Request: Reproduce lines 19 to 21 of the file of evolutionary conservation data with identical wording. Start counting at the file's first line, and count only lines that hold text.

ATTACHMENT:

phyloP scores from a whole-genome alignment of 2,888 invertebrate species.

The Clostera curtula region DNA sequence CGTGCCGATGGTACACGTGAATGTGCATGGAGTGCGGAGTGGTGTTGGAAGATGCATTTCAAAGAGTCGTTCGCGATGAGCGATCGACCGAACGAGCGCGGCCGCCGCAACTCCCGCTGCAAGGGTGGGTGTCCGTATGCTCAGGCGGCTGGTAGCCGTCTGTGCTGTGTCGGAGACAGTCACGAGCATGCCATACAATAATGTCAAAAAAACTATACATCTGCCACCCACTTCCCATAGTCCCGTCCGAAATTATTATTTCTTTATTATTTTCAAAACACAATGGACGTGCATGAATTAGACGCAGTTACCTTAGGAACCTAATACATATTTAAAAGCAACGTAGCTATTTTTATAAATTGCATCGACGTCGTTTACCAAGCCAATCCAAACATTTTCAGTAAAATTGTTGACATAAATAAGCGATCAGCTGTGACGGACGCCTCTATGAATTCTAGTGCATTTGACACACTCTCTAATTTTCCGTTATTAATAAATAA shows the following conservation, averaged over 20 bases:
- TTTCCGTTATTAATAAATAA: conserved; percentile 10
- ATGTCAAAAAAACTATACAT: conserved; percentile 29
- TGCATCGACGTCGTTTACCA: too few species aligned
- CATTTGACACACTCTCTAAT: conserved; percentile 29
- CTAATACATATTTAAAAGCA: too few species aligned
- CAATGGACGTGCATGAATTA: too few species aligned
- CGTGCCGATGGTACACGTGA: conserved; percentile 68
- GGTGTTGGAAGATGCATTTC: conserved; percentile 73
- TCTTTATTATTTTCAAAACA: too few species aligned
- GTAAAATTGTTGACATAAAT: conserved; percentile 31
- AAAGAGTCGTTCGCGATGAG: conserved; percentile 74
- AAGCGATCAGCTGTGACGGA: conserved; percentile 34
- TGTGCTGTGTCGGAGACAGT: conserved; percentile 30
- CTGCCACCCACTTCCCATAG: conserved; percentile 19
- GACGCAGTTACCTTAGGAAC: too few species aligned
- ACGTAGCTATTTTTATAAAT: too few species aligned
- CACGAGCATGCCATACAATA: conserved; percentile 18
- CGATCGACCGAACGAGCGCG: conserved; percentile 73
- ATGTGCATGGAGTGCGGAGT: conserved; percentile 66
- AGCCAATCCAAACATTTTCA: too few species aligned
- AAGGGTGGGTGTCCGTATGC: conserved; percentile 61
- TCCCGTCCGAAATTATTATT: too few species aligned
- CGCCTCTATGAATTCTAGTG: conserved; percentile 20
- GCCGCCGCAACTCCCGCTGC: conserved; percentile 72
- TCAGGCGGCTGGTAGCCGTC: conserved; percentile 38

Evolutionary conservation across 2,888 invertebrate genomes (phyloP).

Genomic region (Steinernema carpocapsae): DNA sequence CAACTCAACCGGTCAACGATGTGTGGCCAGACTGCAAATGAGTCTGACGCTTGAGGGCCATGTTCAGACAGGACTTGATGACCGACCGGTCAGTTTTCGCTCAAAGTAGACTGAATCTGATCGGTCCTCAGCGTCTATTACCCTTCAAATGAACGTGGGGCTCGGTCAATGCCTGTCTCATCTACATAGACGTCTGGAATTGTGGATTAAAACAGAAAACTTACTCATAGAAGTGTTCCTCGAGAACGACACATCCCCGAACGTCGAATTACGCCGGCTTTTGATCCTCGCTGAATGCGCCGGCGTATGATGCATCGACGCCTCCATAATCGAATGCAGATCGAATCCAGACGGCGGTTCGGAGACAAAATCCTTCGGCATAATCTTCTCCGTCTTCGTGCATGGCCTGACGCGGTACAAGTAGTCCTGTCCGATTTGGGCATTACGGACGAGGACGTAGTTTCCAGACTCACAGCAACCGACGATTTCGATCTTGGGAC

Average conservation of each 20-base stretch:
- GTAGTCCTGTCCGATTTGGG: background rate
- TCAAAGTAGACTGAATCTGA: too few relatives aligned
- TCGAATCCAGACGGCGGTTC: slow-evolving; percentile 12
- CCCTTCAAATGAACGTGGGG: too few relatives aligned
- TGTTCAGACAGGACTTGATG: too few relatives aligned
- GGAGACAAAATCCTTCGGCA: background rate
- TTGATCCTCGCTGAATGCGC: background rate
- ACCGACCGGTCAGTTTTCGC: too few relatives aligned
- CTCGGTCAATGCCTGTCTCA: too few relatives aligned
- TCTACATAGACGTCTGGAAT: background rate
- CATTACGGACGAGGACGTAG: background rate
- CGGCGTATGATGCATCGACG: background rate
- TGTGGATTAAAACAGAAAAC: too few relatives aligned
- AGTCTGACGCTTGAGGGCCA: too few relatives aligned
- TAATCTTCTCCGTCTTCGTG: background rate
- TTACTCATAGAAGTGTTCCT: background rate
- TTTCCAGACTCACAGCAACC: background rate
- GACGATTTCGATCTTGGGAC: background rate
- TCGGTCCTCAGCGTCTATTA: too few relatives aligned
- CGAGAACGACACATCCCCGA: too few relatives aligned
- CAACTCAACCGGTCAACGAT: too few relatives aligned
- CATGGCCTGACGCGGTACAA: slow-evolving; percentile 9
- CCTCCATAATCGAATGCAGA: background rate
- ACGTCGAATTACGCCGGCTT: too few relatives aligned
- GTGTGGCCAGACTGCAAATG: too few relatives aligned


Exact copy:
- CACGAGCATGCCATACAATA: conserved; percentile 18
- CGATCGACCGAACGAGCGCG: conserved; percentile 73
- ATGTGCATGGAGTGCGGAGT: conserved; percentile 66